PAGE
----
In the News

Lincoln Society 1903 Joe Cunningham front center

Manchester to name building in honor of first Black students

NORTH MANCHESTER, Ind. -- Manchester University will name its Academic Center in honor of Manchester’s first African-American students, Martha and Joseph Cunningham.

“I can think of no better way for Manchester to honor the Cunninghams than to name a hall of learning for them,” said Manchester President Dave McFadden.

Siblings who grew up near Kokomo, Ind., the Cunninghams graduated in 1903.

Mattie Cunningham Dolby Used with permission by North Manchester Historical SocietyMartha “Mattie” Cunningham Dolby spent the early part of her career working to improve the lives of impoverished Black families in the segregated South. Having spent much of her childhood in the Church of the Brethren, she worked to establish several congregations in the South and Midwest. In 1911, she became the first woman to be installed as a Brethren minister. 

Her brother moved to Chicago after graduating from Manchester and became a physician. He received a Bachelor of English degree from Manchester College in 1903. He was also recognized for completing the program in elocution in 1904.*

The Cunninghams arrived at Manchester in an era of intense racial violence in the United States, according to historian Nicholas Patler. A number of Manchester students did not accept the Cunninghams and made them feel unwelcome. At first, the two prepared and ate their meals off campus.

That changed in their second year, when fellow student and future Manchester president Otho Winger organized a student support group in solidarity with the Cunninghams, which included eating together in the dining hall.

Gender dictated very different college experiences for the siblings.

Joe received financial support from his father and was active on campus, joining the Lincoln Society literary group, and honing his skills at debate and elocution. He also played on the men’s basketball team and managed the baseball team.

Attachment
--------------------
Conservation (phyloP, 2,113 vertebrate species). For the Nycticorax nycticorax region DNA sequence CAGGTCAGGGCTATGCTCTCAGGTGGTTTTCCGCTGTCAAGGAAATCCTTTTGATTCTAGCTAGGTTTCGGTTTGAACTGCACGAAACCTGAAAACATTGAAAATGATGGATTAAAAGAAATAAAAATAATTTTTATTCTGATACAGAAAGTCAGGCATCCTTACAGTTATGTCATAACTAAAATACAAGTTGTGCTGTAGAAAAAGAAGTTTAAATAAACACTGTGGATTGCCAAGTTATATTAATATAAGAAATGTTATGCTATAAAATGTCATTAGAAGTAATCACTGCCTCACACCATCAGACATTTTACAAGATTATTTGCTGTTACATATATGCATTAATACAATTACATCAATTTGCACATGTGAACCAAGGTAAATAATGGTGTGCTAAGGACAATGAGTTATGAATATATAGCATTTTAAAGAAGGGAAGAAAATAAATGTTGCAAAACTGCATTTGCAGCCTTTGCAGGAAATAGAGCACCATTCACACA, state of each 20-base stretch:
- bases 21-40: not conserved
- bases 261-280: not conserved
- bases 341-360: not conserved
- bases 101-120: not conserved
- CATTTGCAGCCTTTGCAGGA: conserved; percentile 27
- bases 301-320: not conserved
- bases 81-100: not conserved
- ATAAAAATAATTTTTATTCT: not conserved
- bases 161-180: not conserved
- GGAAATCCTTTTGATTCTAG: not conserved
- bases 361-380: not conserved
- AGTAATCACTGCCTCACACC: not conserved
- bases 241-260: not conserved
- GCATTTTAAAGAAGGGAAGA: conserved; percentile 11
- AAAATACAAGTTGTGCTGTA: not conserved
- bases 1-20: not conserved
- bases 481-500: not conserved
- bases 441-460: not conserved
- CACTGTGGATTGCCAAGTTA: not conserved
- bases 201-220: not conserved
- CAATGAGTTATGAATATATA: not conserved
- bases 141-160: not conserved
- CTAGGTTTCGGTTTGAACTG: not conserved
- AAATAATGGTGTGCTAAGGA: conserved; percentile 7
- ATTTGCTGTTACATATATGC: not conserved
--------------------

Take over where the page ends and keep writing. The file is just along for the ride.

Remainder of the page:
Mattie’s father was quoted as saying that the role of women was “to wash and cook and have babies,” and he did not financially support her efforts. She paid for her education by working many hours in the college kitchen. That she graduated was an impressive achievement at the turn of the century, according to Patler. At the time, there were just 252 Black female college graduates in the nation. 

Academic Center“More than 100 years later, the Cunninghams leave a legacy of tenacity, courage, and achievement in the face of adversity,” McFadden said. “Their story reflects the challenges of their time and Manchester’s own journey through that time. Their story is our story – where we have been and the work that remains. Shining a light on the Cunninghams can help inspire all of us to discover our best selves.”

The Board of Trustees voted unanimously Tuesday, Sept. 21, 2021, to change the name of the building. A formal dedication for the Martha Cunningham and Joseph Cunningham Academic Center is in the works for the spring semester.

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Photo credits:

  •  March 1903 photo of the Lincoln Society with Joseph Cunningham in front center is from the Manchester University Archives.
  • Photo of Mattie Cunningham Dolby is used with permission by the North Manchester Historical Society. Manchester University does not own the photo. To use it, please request permission from the historical society,

    For more information about Mattie Cunningham Dolby
    , see Patler’s “Recovering African American Voice and Experience in Brethren History: A Biographical Essay on Mattie Cunningham Dolby, 1878-1956,”

    About Manchester: With campuses in North Manchester and Fort Wayne, Ind., Manchester University provides vibrant and transformative student experiences at an affordable price. Learn more at

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    Manchester University respects the infinite worth of every individual and graduates persons of ability and conviction who draw upon their education and faith to lead principled, productive, and compassionate lives that improve the human condition.

    *The Normal English course was designed as a professional course for teachers.  It contained sufficient work in mathematics, science, language, history and pedagogy to give the graduate professional standing as a teacher. The degree was Bachelor of English. Oration or a thesis was required each term of the senior year, or an equivalent of approved work in one of the Literary Societies.